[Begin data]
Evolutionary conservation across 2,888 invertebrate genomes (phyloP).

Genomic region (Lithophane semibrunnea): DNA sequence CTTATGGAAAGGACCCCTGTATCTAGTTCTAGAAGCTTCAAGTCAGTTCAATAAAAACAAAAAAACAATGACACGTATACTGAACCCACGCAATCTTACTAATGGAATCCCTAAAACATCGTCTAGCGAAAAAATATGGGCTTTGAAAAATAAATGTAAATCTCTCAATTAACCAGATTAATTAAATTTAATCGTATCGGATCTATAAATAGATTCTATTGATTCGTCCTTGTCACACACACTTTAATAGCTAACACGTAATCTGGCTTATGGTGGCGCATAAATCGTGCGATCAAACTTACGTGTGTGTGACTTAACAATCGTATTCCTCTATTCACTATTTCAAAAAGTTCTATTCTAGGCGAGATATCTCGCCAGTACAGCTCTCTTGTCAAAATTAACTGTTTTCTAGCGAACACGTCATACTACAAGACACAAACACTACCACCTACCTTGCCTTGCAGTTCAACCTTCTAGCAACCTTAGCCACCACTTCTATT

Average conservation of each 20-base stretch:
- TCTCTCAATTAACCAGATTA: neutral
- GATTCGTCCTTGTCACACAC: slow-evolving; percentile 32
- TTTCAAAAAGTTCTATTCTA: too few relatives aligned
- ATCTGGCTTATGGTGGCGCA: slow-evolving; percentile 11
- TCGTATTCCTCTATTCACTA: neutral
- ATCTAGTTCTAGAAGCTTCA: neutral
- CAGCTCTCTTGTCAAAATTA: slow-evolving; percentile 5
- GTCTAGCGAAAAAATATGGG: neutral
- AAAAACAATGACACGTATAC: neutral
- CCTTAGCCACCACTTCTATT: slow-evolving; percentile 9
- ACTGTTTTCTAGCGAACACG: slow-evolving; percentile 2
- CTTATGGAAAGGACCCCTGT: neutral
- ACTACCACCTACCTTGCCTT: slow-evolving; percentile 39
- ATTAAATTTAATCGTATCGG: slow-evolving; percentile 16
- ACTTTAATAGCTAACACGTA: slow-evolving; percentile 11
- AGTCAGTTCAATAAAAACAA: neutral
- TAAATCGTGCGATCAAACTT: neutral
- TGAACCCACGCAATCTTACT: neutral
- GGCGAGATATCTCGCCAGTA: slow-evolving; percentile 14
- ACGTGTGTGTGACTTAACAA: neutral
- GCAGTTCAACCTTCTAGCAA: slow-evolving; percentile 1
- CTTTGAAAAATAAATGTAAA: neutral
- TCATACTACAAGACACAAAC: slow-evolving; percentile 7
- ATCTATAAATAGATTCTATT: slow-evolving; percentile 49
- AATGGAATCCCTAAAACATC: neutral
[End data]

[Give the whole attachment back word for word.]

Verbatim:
Evolutionary conservation across 2,888 invertebrate genomes (phyloP).

Genomic region (Lithophane semibrunnea): DNA sequence CTTATGGAAAGGACCCCTGTATCTAGTTCTAGAAGCTTCAAGTCAGTTCAATAAAAACAAAAAAACAATGACACGTATACTGAACCCACGCAATCTTACTAATGGAATCCCTAAAACATCGTCTAGCGAAAAAATATGGGCTTTGAAAAATAAATGTAAATCTCTCAATTAACCAGATTAATTAAATTTAATCGTATCGGATCTATAAATAGATTCTATTGATTCGTCCTTGTCACACACACTTTAATAGCTAACACGTAATCTGGCTTATGGTGGCGCATAAATCGTGCGATCAAACTTACGTGTGTGTGACTTAACAATCGTATTCCTCTATTCACTATTTCAAAAAGTTCTATTCTAGGCGAGATATCTCGCCAGTACAGCTCTCTTGTCAAAATTAACTGTTTTCTAGCGAACACGTCATACTACAAGACACAAACACTACCACCTACCTTGCCTTGCAGTTCAACCTTCTAGCAACCTTAGCCACCACTTCTATT

Average conservation of each 20-base stretch:
- TCTCTCAATTAACCAGATTA: neutral
- GATTCGTCCTTGTCACACAC: slow-evolving; percentile 32
- TTTCAAAAAGTTCTATTCTA: too few relatives aligned
- ATCTGGCTTATGGTGGCGCA: slow-evolving; percentile 11
- TCGTATTCCTCTATTCACTA: neutral
- ATCTAGTTCTAGAAGCTTCA: neutral
- CAGCTCTCTTGTCAAAATTA: slow-evolving; percentile 5
- GTCTAGCGAAAAAATATGGG: neutral
- AAAAACAATGACACGTATAC: neutral
- CCTTAGCCACCACTTCTATT: slow-evolving; percentile 9
- ACTGTTTTCTAGCGAACACG: slow-evolving; percentile 2
- CTTATGGAAAGGACCCCTGT: neutral
- ACTACCACCTACCTTGCCTT: slow-evolving; percentile 39
- ATTAAATTTAATCGTATCGG: slow-evolving; percentile 16
- ACTTTAATAGCTAACACGTA: slow-evolving; percentile 11
- AGTCAGTTCAATAAAAACAA: neutral
- TAAATCGTGCGATCAAACTT: neutral
- TGAACCCACGCAATCTTACT: neutral
- GGCGAGATATCTCGCCAGTA: slow-evolving; percentile 14
- ACGTGTGTGTGACTTAACAA: neutral
- GCAGTTCAACCTTCTAGCAA: slow-evolving; percentile 1
- CTTTGAAAAATAAATGTAAA: neutral
- TCATACTACAAGACACAAAC: slow-evolving; percentile 7
- ATCTATAAATAGATTCTATT: slow-evolving; percentile 49
- AATGGAATCCCTAAAACATC: neutral